Tools to tame Brexit uncertainty
When the shape of Brexit itself is impossible to define, Australian business owners and managers could be excused for throwing up their hands in frustration. Uncertainty rules, but within that knowledge vacuum there are several places managers can look for guidance on what the future holds.
It is increasingly important for Australian businesses to keep their fingers on the pulse of what’s going on in Europe. As the second largest source of foreign investment in Australia, valued at over $480 billion, the UK is always going to be a major trading partner.
In 2017-18 Australia made $11.8 billion of exports to the UK and imported $16 billion of produce in return.
The EU has likewise been racing up the charts of trading value with Australia. The bloc is now Australia’s second largest trading partner, with two-way trade valued at $101 billion in 2017. The EU is also our second largest services market and third largest export destination. In 2017, the EU was Australia’s largest source of foreign investment.
Unsurprisingly, negotiations for a free-trade agreement (FTA) between Australia and the EU are well underway, having launched in mid-2018.
Future trade options
Progress of FTAs and Joint Trade Working Groups with the EU and the UK can be followed on the website of the Australian Government’s Department of Foreign Affairs and Trade (DFAT). At the time of writing, a comprehensive Australia-UK FTA was being scoped out by a Joint Trade Working Group that has so far held four formal meetings.
“Both governments have committed to ensure an expeditious transition to FTA negotiations when the UK has left the European Union,” DFAT said. “EU rules provide that the UK may not commence FTA negotiations with third-country parties until after Brexit...”
Of course, Australia now has FTAs in force with several major trading partners, including China, Japan, Korea, USA, Singapore, ASEAN and more. Negotiations have also recently concluded with Hong Kong and Indonesia.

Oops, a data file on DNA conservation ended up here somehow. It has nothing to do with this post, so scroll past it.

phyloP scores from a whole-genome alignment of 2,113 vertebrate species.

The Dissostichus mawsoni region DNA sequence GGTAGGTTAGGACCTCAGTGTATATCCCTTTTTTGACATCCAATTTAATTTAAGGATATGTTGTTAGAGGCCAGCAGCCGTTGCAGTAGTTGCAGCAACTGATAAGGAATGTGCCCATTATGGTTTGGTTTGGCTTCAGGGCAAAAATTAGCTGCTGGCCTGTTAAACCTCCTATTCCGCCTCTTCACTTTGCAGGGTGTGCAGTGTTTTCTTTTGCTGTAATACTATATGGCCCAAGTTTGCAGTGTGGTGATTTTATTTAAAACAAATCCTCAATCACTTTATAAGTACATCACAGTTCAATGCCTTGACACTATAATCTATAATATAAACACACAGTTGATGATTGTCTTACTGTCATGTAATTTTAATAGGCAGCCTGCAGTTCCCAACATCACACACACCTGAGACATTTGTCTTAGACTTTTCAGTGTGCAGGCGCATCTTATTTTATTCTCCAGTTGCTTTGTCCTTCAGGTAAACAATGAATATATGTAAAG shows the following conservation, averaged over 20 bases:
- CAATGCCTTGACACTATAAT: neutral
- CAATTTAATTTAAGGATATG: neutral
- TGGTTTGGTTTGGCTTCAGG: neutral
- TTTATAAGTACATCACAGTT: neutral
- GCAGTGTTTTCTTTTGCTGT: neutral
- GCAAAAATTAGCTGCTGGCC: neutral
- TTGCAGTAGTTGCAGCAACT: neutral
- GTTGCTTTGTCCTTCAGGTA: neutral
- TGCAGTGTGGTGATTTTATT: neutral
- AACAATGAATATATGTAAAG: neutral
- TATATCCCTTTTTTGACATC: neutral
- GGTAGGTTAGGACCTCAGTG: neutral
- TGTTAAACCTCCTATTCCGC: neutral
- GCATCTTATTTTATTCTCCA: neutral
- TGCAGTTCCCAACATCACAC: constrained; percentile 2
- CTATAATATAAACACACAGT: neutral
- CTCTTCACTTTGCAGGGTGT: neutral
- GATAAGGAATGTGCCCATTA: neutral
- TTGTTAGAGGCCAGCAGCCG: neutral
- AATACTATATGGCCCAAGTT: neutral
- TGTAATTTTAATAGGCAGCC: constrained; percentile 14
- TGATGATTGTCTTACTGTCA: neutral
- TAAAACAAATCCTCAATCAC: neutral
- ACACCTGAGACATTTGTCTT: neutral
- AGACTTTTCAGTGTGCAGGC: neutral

The reduction or elimination of barriers have made international trade with these territories far more favourable and simple. But the UK and Europe, as with New Zealand, are perennials that appear on the hit list of almost every Australian business looking to expand offshore.
How do we keep up to date on Brexit?
Change brings great opportunity. The business that is armed with good information holds a competitive advantage when it comes to making the most of that opportunity.
Where else can businesses look for reliable information as national relationships change and morph, and as media feeds in a frenzied fashion on the contentious debates of British politicians?
The DFAT website is the very best place to begin, as it contains a mass of information on various meetings, objectives, submissions, trade figures, inquiries and more.
The inquiry into Australia’s trade and investment relationship with the UK can also be tracked on the Parliament of Australia website, including interim reports, Government responses, submissions, exhibits and more.
Peak bodies and corporate forums, such as the Australian British Chamber of Commerce and the European Australian Business Council, and their related social media pages, are also an excellent source of up-to-date information, contacts and networking opportunities.
The Australian Trade and Investment Commission, aka ‘AusTrade’, offers several special sections on its website that outline the importance of the UK’s foreign direct investment, as well as various publications, newsletters, reports and extraordinarily useful and detailed country profiles.
Finally, to read the news from the British point of view, visit the British Government’s news portal called ‘Australia and the UK’, which focuses specifically on events related to Australia.
There is plenty of reliable and up-to-date news available on the changing situation in Europe and what it means for Australian businesses. Staying on top of the change can offer great business benefits.
About the author
Chris Sheedy is one of Australia’s busiest and most successful freelance writers. He has been published regularly in the Sydney Morning Herald, Virgin Australia Voyeur, The Australian Magazine, GQ, In The Black, Cadillac, Management Today, Men’s Fitness and countless other big-brand publications. He is frequently commissioned to carry out copywriting and corporate writing projects for organisations, including banks, universities, television networks, restaurant chains and major charities, through his business The Hard Word.